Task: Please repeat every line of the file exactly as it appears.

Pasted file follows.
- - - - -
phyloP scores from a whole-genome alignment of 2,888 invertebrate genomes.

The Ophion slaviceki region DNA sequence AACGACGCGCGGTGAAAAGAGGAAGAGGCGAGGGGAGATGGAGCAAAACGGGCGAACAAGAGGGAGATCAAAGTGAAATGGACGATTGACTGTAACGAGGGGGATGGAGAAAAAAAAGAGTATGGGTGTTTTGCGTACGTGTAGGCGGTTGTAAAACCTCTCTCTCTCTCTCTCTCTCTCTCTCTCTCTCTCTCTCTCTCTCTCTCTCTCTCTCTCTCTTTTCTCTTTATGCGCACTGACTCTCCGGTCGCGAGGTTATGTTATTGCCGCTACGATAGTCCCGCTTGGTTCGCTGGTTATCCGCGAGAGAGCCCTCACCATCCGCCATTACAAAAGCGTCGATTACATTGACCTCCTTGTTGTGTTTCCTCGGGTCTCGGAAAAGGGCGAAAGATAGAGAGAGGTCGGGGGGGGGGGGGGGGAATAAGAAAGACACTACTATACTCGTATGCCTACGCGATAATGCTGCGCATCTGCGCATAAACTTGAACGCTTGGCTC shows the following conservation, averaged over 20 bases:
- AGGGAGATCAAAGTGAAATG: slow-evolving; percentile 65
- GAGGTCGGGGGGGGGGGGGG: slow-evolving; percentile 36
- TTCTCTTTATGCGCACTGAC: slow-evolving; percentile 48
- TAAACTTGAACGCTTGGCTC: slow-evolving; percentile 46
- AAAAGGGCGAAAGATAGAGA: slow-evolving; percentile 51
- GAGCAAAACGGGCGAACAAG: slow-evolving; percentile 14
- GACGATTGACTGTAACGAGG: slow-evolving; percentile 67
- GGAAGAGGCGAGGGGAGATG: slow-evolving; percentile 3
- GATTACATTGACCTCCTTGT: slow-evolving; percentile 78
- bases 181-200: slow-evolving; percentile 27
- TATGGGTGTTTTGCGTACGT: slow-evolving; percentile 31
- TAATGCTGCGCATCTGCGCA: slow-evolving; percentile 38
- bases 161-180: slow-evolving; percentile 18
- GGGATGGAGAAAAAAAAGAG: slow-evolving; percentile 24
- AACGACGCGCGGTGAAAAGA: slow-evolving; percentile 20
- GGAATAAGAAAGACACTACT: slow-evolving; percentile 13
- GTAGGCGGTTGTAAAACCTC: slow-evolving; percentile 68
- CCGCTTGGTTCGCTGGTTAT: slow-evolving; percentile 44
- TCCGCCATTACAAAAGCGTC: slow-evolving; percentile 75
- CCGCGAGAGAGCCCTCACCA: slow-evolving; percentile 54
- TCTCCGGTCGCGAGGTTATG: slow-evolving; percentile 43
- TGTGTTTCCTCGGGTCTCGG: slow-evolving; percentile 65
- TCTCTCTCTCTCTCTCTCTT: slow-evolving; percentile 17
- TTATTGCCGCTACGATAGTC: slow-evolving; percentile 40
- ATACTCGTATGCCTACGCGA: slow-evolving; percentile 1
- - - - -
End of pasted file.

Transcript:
phyloP scores from a whole-genome alignment of 2,888 invertebrate genomes.

The Ophion slaviceki region DNA sequence AACGACGCGCGGTGAAAAGAGGAAGAGGCGAGGGGAGATGGAGCAAAACGGGCGAACAAGAGGGAGATCAAAGTGAAATGGACGATTGACTGTAACGAGGGGGATGGAGAAAAAAAAGAGTATGGGTGTTTTGCGTACGTGTAGGCGGTTGTAAAACCTCTCTCTCTCTCTCTCTCTCTCTCTCTCTCTCTCTCTCTCTCTCTCTCTCTCTCTCTCTCTTTTCTCTTTATGCGCACTGACTCTCCGGTCGCGAGGTTATGTTATTGCCGCTACGATAGTCCCGCTTGGTTCGCTGGTTATCCGCGAGAGAGCCCTCACCATCCGCCATTACAAAAGCGTCGATTACATTGACCTCCTTGTTGTGTTTCCTCGGGTCTCGGAAAAGGGCGAAAGATAGAGAGAGGTCGGGGGGGGGGGGGGGGAATAAGAAAGACACTACTATACTCGTATGCCTACGCGATAATGCTGCGCATCTGCGCATAAACTTGAACGCTTGGCTC shows the following conservation, averaged over 20 bases:
- AGGGAGATCAAAGTGAAATG: slow-evolving; percentile 65
- GAGGTCGGGGGGGGGGGGGG: slow-evolving; percentile 36
- TTCTCTTTATGCGCACTGAC: slow-evolving; percentile 48
- TAAACTTGAACGCTTGGCTC: slow-evolving; percentile 46
- AAAAGGGCGAAAGATAGAGA: slow-evolving; percentile 51
- GAGCAAAACGGGCGAACAAG: slow-evolving; percentile 14
- GACGATTGACTGTAACGAGG: slow-evolving; percentile 67
- GGAAGAGGCGAGGGGAGATG: slow-evolving; percentile 3
- GATTACATTGACCTCCTTGT: slow-evolving; percentile 78
- bases 181-200: slow-evolving; percentile 27
- TATGGGTGTTTTGCGTACGT: slow-evolving; percentile 31
- TAATGCTGCGCATCTGCGCA: slow-evolving; percentile 38
- bases 161-180: slow-evolving; percentile 18
- GGGATGGAGAAAAAAAAGAG: slow-evolving; percentile 24
- AACGACGCGCGGTGAAAAGA: slow-evolving; percentile 20
- GGAATAAGAAAGACACTACT: slow-evolving; percentile 13
- GTAGGCGGTTGTAAAACCTC: slow-evolving; percentile 68
- CCGCTTGGTTCGCTGGTTAT: slow-evolving; percentile 44
- TCCGCCATTACAAAAGCGTC: slow-evolving; percentile 75
- CCGCGAGAGAGCCCTCACCA: slow-evolving; percentile 54
- TCTCCGGTCGCGAGGTTATG: slow-evolving; percentile 43
- TGTGTTTCCTCGGGTCTCGG: slow-evolving; percentile 65
- TCTCTCTCTCTCTCTCTCTT: slow-evolving; percentile 17
- TTATTGCCGCTACGATAGTC: slow-evolving; percentile 40
- ATACTCGTATGCCTACGCGA: slow-evolving; percentile 1